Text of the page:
24 Jun 2015 18:00 IST

A beginner’s guide to the corporate galaxy

Don’t worry about which sector is hot: find something you like to do, and you won’t regret it

Which is the current ‘hot’ industry to work in? This is a question I’m often asked by students, parents and other well-wishers. The sector that gives most scope for professional advancement is something many of us lose sleep over when looking to enter the workplace and build a career. And the answer is more difficult since Volatility, Uncertainty, Complexity and Ambiguity (VUCA) has become the norm in the corporate environment.

How does one decide where to throw in one’s lot?

That question has caused me to reflect on sectors that have been ‘hot’ over the years. In the early '90s, I remember brand management and marketing were perceived as careers with sure growth potential. Likewise, the exponential growth of the financial sector and entry of global players saw a boom in finance and investment banking jobs. In the late '90s, the technology boom saw a different set of skills gain ascendancy and continued into the heady days of the dot-com boom.

Rise and fall

More recently, we have seen 'star' sectors come and go. Telecom, insurance, retail and aviation all saw significant growth and investments in the mid 2000s. This growth, as expected, was accompanied by steep compensation hikes and career progression. This led to many career aspirants focusing on how they could be part of this growth. We all know today that regulatory changes, competition and technology shifts have resulted in a mixed bag of opportunity in these sectors. While they are bound to see growth in the medium term, there will also be tough choices to be made along the way including on retention and compensation of employees.

Today, newer sectors, including e-commerce, m-commerce, are the ones people are running after, while newer business models see the emergence of demand for skills as varied as content writing, and physiotherapy to name a few. So what are the choices we have on the core question of how to choose a career?

We can continue observing trends with a hawk’s eye, predict which sectors are poised for growth for whatever reason, and try to ride that wave. It almost reminds me of the approach traders adopt to stock picking.

Or, we can focus on finding an area of work that we enjoy and find fulfilling, whether it is currently a 'hot' sector/skill set or not. That way, whether the area is experiencing unprecedented growth or not, whether the compensation levels are top of the line or not, you will be in the enviable position of being happy with the work you do. My own experience bears this out. I entered the consulting arena in the early ’90s when it was a small industry with very few players, and found that I loved the work, the variety and opportunities for learning. Salaries did not compare with those in the industry and many colleagues left for greener pastures.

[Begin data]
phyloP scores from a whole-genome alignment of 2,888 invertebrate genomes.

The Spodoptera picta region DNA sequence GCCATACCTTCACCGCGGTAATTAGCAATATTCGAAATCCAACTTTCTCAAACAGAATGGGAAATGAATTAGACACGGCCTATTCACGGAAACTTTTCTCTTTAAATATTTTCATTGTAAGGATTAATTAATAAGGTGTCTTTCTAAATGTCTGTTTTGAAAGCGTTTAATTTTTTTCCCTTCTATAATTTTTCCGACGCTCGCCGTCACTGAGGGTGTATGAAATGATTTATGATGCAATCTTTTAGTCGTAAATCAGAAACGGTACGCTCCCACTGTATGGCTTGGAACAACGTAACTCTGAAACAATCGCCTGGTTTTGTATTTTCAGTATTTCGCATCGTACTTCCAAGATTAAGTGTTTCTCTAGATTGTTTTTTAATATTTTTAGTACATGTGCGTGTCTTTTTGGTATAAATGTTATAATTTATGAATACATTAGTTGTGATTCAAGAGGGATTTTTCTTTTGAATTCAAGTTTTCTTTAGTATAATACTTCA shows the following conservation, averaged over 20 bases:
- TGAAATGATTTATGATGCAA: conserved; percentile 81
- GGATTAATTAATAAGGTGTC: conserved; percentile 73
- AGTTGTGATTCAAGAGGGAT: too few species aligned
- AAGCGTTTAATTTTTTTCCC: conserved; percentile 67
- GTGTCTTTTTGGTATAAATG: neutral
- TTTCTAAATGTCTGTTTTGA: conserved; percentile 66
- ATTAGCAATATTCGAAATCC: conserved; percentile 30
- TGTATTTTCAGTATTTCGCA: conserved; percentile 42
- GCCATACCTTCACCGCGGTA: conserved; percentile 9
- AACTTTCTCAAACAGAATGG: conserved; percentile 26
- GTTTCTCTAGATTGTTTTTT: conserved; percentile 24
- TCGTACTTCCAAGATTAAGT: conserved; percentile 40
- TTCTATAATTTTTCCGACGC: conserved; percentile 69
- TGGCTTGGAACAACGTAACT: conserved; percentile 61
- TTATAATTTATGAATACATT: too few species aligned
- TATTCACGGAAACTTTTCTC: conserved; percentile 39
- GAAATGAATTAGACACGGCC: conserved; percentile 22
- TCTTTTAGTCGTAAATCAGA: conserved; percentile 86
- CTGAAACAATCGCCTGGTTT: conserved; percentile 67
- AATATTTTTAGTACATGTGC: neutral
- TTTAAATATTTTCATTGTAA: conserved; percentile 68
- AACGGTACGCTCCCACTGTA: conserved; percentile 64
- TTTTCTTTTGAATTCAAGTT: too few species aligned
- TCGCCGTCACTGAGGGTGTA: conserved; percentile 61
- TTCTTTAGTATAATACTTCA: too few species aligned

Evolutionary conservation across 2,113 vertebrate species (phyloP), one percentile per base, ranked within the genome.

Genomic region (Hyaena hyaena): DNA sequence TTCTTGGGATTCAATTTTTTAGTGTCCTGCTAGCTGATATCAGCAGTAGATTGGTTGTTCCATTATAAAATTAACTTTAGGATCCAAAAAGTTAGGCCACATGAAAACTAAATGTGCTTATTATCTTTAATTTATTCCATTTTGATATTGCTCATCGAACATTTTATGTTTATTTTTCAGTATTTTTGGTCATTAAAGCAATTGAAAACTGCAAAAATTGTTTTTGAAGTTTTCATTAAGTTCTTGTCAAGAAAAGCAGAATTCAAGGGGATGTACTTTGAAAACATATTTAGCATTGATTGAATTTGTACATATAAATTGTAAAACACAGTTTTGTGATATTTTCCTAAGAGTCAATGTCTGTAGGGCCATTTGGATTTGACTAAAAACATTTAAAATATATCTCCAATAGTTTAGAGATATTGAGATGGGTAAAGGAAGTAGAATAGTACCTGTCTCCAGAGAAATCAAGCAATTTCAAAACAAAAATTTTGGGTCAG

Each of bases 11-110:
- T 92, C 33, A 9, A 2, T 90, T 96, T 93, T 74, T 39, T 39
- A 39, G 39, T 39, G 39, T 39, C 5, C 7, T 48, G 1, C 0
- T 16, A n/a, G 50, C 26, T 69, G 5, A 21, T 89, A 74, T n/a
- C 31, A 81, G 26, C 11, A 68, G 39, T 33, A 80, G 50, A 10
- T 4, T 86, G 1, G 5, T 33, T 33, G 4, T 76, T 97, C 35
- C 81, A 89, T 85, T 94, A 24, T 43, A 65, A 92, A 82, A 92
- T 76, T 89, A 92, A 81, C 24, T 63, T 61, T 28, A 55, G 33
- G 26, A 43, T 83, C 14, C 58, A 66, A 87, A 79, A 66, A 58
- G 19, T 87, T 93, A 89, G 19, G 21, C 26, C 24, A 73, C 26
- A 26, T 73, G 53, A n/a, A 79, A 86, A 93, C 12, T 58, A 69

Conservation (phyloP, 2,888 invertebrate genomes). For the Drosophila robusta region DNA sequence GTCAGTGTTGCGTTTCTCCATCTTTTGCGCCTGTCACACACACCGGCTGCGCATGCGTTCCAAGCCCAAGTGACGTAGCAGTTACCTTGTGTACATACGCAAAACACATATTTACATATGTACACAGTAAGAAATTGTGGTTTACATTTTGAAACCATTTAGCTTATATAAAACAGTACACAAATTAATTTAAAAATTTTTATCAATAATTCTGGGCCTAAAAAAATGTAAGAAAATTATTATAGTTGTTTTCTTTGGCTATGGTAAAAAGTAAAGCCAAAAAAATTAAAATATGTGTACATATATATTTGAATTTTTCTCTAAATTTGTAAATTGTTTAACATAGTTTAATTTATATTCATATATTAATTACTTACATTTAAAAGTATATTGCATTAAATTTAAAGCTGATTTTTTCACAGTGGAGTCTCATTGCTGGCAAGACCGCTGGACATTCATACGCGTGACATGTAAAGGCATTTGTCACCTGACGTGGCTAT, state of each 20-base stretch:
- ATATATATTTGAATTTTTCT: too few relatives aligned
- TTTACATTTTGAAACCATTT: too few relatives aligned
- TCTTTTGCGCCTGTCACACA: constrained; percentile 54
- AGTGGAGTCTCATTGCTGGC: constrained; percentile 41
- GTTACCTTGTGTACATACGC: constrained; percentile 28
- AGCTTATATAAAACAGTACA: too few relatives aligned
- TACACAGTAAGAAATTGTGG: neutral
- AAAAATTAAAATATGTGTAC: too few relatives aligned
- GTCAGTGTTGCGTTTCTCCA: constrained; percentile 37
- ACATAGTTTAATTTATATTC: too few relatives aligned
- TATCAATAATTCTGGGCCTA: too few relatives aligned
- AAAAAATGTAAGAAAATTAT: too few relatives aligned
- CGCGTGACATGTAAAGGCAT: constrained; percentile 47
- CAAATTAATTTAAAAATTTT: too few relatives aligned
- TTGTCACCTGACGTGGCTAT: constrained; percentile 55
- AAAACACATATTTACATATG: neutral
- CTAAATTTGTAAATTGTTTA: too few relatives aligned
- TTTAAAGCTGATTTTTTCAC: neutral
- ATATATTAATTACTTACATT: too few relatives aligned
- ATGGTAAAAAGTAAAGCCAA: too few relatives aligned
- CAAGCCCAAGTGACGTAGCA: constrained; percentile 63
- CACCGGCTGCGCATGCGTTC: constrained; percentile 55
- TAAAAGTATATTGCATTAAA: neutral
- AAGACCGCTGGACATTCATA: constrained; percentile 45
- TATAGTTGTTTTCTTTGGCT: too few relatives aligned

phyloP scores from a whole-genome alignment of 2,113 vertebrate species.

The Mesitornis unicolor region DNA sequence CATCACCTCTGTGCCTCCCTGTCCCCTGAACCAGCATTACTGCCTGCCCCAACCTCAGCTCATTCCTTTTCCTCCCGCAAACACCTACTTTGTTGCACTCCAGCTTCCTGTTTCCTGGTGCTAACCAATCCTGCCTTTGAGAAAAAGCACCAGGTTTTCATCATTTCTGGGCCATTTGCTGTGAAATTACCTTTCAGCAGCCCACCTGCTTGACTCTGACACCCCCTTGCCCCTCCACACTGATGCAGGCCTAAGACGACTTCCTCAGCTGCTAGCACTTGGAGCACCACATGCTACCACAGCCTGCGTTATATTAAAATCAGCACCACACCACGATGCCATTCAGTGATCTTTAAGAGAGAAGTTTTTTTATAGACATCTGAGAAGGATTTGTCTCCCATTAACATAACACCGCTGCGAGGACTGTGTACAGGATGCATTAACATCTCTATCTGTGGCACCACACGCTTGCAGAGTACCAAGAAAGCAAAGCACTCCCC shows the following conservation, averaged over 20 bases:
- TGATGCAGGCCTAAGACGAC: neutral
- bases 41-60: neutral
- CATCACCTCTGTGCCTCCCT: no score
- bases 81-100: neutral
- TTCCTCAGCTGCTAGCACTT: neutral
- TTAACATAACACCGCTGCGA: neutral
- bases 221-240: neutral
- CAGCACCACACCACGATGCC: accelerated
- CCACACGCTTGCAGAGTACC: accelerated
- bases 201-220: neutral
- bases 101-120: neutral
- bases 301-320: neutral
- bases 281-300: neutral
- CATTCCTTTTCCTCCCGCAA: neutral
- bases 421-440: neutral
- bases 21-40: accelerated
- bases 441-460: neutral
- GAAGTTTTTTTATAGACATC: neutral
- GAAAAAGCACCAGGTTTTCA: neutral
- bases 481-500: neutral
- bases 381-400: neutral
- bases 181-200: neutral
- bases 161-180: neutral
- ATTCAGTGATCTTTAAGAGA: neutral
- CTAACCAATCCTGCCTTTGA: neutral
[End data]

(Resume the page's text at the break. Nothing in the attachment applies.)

Challenge and fulfilment

Over the two decades I have spent in this field, this sector has experienced and alternated between heady years of growth, tough years which have seen cutbacks; and unprecedented compensation hikes as well as years of stagnation. However, the challenge and fulfilment the work has provided have been invaluable and consistent.

Way ahead

Find what you love and work to be really good at it. The VUCA factors are going to test you and as professionals we need to be able to continuously learn new skills and adapt to change. Management guru Peter Drucker talked about the need to think about a parallel or second career for every knowledge worker and that fact is truer than ever today. Times change, workplace models evolve and organisation expectations will evolve along with it. However, finding what you love to do, building a strong capability in it and continuously learning new skills to stay relevant remains the simple yet fundamental truths to building a fulfilling career.

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